In the education profession you often hear key terms such as, differentiated instruction, rigor, integration, and progress monitoring. Whether you are a full-time teacher or a school faculty member, you work in a wonderful profession that allows you to love and empower children everyday. Whatever your role may be in your school, you are an influential part of many children's lives.
As educators we often reflect on how to modify our teaching techniques to further serve those bright-eyed children everyday. Many schools provide Professional Development opportunities in a variety of ways. PD [Professional Development] could be an in-house workshop designed by the school administration and veteran teachers; or an enlisted outside resource with expertise in a specific subject or field.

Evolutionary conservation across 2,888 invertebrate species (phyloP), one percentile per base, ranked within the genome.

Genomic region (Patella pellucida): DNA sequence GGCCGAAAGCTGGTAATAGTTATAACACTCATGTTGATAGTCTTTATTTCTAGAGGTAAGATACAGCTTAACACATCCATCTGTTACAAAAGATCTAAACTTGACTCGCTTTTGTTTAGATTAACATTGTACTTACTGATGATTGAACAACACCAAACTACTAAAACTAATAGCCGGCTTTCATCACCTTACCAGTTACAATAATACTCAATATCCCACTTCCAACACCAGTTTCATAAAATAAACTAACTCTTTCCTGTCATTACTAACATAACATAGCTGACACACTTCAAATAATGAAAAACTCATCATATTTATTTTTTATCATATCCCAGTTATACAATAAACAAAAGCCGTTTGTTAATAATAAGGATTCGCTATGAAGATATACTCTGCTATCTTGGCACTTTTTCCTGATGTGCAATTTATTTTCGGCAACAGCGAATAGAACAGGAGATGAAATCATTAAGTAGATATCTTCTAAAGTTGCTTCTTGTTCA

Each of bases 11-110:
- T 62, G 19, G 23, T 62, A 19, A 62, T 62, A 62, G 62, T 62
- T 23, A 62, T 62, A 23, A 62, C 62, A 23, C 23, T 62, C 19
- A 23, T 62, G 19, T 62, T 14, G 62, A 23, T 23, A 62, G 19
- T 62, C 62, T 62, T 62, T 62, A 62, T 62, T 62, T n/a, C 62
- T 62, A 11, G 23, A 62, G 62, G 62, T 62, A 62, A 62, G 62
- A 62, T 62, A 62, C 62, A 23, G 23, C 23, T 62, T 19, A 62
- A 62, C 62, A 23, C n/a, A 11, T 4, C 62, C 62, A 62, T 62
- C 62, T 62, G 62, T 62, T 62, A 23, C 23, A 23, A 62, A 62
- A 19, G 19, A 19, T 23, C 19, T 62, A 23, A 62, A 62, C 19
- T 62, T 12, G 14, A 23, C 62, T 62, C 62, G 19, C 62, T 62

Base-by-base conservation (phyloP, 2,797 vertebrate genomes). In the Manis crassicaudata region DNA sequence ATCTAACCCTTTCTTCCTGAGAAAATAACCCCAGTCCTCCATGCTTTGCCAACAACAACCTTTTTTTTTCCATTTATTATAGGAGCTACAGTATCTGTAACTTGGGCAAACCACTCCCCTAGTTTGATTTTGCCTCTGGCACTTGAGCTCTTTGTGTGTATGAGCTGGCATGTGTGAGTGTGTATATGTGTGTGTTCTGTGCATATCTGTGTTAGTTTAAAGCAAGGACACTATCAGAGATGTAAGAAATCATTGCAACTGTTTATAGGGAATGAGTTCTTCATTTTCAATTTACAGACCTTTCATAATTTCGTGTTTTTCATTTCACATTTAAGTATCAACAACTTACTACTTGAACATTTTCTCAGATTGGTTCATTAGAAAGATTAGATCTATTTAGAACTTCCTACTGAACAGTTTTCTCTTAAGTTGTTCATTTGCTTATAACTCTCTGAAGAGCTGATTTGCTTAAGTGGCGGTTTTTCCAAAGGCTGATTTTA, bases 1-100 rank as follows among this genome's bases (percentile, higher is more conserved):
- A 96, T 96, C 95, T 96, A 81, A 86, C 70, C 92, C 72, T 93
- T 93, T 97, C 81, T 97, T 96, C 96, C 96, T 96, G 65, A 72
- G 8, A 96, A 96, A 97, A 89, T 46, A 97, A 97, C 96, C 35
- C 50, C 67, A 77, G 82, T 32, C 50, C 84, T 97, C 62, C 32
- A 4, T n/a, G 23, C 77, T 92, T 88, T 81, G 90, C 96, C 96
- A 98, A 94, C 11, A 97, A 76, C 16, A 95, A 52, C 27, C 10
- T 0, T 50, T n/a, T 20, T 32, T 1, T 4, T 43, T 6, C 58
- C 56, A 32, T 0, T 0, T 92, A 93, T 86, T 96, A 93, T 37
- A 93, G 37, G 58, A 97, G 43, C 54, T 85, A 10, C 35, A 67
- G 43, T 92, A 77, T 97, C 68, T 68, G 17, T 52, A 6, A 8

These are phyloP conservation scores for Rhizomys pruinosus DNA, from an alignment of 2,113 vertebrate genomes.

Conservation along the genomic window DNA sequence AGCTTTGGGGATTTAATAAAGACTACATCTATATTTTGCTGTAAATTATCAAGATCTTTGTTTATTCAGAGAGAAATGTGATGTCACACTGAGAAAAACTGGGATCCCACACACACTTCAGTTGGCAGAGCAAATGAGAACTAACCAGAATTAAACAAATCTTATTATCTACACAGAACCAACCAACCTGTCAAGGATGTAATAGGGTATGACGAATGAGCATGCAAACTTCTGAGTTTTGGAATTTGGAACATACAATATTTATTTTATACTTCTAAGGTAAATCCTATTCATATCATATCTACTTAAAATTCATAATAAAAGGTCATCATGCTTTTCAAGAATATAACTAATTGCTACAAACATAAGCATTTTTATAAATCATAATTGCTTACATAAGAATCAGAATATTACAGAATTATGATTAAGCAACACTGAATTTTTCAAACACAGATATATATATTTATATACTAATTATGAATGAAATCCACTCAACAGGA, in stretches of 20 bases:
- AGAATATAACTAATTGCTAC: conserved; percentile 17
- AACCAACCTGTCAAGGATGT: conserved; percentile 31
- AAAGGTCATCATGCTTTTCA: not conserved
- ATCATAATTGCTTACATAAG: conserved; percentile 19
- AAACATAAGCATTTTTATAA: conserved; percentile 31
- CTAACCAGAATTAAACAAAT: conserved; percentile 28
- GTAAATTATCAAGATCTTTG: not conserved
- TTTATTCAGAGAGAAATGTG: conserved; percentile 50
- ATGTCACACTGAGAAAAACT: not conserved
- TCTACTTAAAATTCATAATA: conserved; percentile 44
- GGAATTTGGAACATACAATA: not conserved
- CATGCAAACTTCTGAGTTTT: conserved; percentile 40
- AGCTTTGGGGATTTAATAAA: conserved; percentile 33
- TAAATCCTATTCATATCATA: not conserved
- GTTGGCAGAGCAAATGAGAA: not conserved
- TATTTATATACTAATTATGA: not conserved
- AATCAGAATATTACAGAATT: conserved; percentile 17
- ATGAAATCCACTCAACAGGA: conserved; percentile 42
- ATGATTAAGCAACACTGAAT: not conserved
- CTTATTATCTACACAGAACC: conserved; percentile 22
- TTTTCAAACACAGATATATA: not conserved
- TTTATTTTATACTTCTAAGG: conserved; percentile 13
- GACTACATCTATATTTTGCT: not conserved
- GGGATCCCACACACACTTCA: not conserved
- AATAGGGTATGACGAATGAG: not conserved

When I was teaching, part of preparing students to succeed on the annual state exam was teaching them how to respond to open-ended essay-style questions. Unlike some other question types where you can use strategies such as eliminating incorrect answers or comparing similar/opposite responses to the question asked, essay-style questions vary in response depending on the content area asssessed and the requirements one's answer must meet according to the question. Here's some advice for making sure your responses get you the most points possible on these kinds of assessment questions.
This month is reading month, and I've been writing about literature circles: the problems, the tiny tweaks that make a big difference, and ways to increase engagement. This week I'm hand-delivering the freshest, most useful and printable links on the subject. Thankfully, the research is clear and the resources are plentiful.